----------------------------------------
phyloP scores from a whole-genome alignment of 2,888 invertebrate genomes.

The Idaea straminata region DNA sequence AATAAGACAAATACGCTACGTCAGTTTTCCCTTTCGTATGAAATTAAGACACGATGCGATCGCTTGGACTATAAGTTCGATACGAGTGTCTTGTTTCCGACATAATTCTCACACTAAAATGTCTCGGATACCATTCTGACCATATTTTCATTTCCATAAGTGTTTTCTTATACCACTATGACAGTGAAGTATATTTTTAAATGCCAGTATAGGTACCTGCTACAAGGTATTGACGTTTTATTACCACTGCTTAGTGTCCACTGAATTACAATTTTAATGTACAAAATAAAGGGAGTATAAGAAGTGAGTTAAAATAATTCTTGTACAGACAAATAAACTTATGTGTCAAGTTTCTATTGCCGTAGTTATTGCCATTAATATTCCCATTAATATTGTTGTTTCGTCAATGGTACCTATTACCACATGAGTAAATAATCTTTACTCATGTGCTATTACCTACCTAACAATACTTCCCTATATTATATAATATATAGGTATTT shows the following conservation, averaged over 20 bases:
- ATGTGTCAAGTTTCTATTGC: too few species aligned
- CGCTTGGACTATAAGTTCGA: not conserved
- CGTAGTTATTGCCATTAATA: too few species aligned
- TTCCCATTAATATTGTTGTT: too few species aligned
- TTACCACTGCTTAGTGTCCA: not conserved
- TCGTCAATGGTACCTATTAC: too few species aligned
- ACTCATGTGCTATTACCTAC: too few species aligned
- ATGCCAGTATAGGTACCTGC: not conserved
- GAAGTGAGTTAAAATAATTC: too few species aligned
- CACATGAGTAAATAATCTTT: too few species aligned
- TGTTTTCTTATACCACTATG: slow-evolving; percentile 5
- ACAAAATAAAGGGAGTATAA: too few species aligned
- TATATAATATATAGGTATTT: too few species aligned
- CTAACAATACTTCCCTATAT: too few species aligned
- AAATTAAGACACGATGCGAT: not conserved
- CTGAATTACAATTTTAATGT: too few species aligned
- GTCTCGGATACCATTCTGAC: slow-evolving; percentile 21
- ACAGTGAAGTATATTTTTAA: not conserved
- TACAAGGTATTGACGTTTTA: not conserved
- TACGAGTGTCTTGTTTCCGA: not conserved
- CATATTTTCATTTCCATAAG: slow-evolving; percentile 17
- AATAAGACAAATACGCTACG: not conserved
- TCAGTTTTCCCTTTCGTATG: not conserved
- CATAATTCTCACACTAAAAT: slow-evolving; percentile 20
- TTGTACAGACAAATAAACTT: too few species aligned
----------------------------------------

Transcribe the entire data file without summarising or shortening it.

phyloP scores from a whole-genome alignment of 2,888 invertebrate genomes.

The Idaea straminata region DNA sequence AATAAGACAAATACGCTACGTCAGTTTTCCCTTTCGTATGAAATTAAGACACGATGCGATCGCTTGGACTATAAGTTCGATACGAGTGTCTTGTTTCCGACATAATTCTCACACTAAAATGTCTCGGATACCATTCTGACCATATTTTCATTTCCATAAGTGTTTTCTTATACCACTATGACAGTGAAGTATATTTTTAAATGCCAGTATAGGTACCTGCTACAAGGTATTGACGTTTTATTACCACTGCTTAGTGTCCACTGAATTACAATTTTAATGTACAAAATAAAGGGAGTATAAGAAGTGAGTTAAAATAATTCTTGTACAGACAAATAAACTTATGTGTCAAGTTTCTATTGCCGTAGTTATTGCCATTAATATTCCCATTAATATTGTTGTTTCGTCAATGGTACCTATTACCACATGAGTAAATAATCTTTACTCATGTGCTATTACCTACCTAACAATACTTCCCTATATTATATAATATATAGGTATTT shows the following conservation, averaged over 20 bases:
- ATGTGTCAAGTTTCTATTGC: too few species aligned
- CGCTTGGACTATAAGTTCGA: not conserved
- CGTAGTTATTGCCATTAATA: too few species aligned
- TTCCCATTAATATTGTTGTT: too few species aligned
- TTACCACTGCTTAGTGTCCA: not conserved
- TCGTCAATGGTACCTATTAC: too few species aligned
- ACTCATGTGCTATTACCTAC: too few species aligned
- ATGCCAGTATAGGTACCTGC: not conserved
- GAAGTGAGTTAAAATAATTC: too few species aligned
- CACATGAGTAAATAATCTTT: too few species aligned
- TGTTTTCTTATACCACTATG: slow-evolving; percentile 5
- ACAAAATAAAGGGAGTATAA: too few species aligned
- TATATAATATATAGGTATTT: too few species aligned
- CTAACAATACTTCCCTATAT: too few species aligned
- AAATTAAGACACGATGCGAT: not conserved
- CTGAATTACAATTTTAATGT: too few species aligned
- GTCTCGGATACCATTCTGAC: slow-evolving; percentile 21
- ACAGTGAAGTATATTTTTAA: not conserved
- TACAAGGTATTGACGTTTTA: not conserved
- TACGAGTGTCTTGTTTCCGA: not conserved
- CATATTTTCATTTCCATAAG: slow-evolving; percentile 17
- AATAAGACAAATACGCTACG: not conserved
- TCAGTTTTCCCTTTCGTATG: not conserved
- CATAATTCTCACACTAAAAT: slow-evolving; percentile 20
- TTGTACAGACAAATAAACTT: too few species aligned